Ahluwalia was an overwhelmingly positive legal landmark for women. However, the gendered nature of the justice system remains. This is perhaps most clearly seen in the dilution of the sexual infidelity exclusion [in R v Clinton], as well as in interpretations of the requirement to focus on the circumstances of the defendant’s loss of control. It is clear that despite progress made, the pervasiveness of gendered stereotyping around (battered) women remains.
The landmark case of Ahluwalia liberalised the defence of provocation for women who kill their abusive partners, and acknowledged Battered Woman Syndrome (BWS) could be a relevant characteristic of the defendant’s for the purposes of the defence. The case began a process of law reform, culminating in the abolition of provocation and its replacement with a new partial defence to murder; loss of control, found in the Coroners and Justice Act 2009.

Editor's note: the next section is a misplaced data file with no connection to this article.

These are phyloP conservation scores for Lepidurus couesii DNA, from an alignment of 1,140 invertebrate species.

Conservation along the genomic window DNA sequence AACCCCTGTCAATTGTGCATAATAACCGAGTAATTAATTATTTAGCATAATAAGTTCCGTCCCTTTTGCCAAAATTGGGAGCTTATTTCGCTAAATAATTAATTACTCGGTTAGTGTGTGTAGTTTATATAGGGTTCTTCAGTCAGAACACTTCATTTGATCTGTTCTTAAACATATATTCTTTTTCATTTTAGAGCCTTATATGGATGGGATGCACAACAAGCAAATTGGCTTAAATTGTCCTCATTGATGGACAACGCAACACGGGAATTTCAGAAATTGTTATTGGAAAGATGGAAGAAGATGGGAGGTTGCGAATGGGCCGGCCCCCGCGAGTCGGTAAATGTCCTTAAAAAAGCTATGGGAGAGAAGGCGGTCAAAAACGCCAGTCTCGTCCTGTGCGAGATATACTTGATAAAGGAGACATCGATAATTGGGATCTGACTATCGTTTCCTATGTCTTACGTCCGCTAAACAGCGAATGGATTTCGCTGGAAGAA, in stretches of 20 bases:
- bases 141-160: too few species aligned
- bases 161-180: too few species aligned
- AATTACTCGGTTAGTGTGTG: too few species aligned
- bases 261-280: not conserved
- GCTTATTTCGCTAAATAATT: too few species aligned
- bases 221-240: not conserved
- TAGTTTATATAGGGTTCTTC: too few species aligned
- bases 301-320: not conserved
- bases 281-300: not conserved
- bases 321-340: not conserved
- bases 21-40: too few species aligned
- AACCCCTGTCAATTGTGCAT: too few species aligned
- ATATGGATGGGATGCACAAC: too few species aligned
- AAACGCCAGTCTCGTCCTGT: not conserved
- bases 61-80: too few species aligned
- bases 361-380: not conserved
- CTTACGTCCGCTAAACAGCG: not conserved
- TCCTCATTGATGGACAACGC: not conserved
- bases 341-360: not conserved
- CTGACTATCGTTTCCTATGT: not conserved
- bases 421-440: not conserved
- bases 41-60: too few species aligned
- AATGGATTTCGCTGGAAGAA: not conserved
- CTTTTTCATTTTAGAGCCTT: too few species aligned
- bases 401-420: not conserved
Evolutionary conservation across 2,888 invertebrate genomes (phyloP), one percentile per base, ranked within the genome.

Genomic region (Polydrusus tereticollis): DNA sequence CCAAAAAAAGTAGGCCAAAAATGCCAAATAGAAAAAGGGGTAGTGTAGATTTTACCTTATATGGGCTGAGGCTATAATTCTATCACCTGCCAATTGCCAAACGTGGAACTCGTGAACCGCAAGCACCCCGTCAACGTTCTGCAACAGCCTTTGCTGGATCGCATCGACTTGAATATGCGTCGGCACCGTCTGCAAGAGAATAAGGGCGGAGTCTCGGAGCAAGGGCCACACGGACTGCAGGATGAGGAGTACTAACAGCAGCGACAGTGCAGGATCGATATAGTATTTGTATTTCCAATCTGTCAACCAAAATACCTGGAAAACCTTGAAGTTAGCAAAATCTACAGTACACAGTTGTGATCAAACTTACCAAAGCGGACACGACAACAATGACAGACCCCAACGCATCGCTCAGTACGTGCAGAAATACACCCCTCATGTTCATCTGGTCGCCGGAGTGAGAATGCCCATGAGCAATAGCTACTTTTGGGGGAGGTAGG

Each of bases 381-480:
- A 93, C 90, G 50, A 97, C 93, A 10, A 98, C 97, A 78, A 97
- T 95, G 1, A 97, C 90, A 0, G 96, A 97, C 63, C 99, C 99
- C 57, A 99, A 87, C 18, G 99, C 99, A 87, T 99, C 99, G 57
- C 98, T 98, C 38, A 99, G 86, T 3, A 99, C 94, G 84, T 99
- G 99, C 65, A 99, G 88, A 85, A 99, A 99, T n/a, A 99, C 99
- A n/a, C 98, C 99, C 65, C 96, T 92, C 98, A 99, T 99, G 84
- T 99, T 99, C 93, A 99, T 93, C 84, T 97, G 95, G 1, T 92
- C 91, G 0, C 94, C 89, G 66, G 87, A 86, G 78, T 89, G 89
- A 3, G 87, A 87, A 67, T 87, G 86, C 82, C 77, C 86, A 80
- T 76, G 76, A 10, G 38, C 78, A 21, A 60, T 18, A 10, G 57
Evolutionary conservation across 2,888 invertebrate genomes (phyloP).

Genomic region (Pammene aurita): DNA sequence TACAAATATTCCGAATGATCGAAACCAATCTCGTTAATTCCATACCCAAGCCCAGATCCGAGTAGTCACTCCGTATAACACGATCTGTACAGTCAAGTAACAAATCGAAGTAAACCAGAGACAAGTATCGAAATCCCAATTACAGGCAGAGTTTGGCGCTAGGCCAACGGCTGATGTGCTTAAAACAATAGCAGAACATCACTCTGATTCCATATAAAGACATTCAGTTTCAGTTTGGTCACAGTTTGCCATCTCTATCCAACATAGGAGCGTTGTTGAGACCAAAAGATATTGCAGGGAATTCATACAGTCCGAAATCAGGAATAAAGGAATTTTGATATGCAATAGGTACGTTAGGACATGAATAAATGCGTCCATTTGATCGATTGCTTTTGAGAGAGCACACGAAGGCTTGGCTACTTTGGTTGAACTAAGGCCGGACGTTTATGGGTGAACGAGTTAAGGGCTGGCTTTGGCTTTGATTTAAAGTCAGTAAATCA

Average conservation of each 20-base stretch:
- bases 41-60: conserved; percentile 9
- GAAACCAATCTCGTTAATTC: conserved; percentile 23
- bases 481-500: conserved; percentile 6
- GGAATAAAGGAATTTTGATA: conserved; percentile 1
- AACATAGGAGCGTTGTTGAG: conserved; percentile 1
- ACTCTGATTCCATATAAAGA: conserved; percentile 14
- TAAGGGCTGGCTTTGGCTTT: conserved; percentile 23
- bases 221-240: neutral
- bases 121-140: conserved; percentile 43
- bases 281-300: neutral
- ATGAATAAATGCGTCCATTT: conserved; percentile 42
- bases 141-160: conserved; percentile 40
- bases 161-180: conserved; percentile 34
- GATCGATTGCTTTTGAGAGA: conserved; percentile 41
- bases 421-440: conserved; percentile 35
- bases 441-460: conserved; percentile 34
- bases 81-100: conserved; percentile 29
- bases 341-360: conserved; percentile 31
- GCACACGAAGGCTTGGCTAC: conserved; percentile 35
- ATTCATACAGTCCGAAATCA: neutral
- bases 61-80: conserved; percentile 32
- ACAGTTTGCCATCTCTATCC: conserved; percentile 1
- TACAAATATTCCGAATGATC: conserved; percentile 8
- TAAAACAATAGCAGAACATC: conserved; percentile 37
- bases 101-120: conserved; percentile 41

The full version of this landmark is written by Siobhan Weare.
The Guardian News and Media Ltd., ‘I Wanted Him to Stop Hurting Me’ https://www.theguardian.com/world/2007/apr/04/gender.ukcrime
The Independent, ‘Law Report: Battered Woman Syndrome Relevant to Defence’ http://www.independent.co.uk/news/people/law-report-battered-woman-syndrome-relevant-to-defence-1526492.html
Justice for Women https://www.justiceforwomen.org.uk
Law Commission, Murder, Manslaughter and Infanticide (Law Com No 304, 2006) (EasyRead version) http://www.lawcom.gov.uk/app/uploads/2015/03/lc304_Murder_Manslaughter_and_Infanticide_Report_easyread.pdf
Southall Black Sisters, http://www.southallblacksisters.org.uk
Southall Black Sisters, ‘Kiranjit Ahluwalia’ http://www.southallblacksisters.org.uk/campaigns/kiranjit-ahluwalia
Southall Black Sisters, ‘Provoked: The Story of Kiranjit Ahluwalia’ https://www.southallblacksisters.org.uk/store/provoked-kiranjit-ahluwalia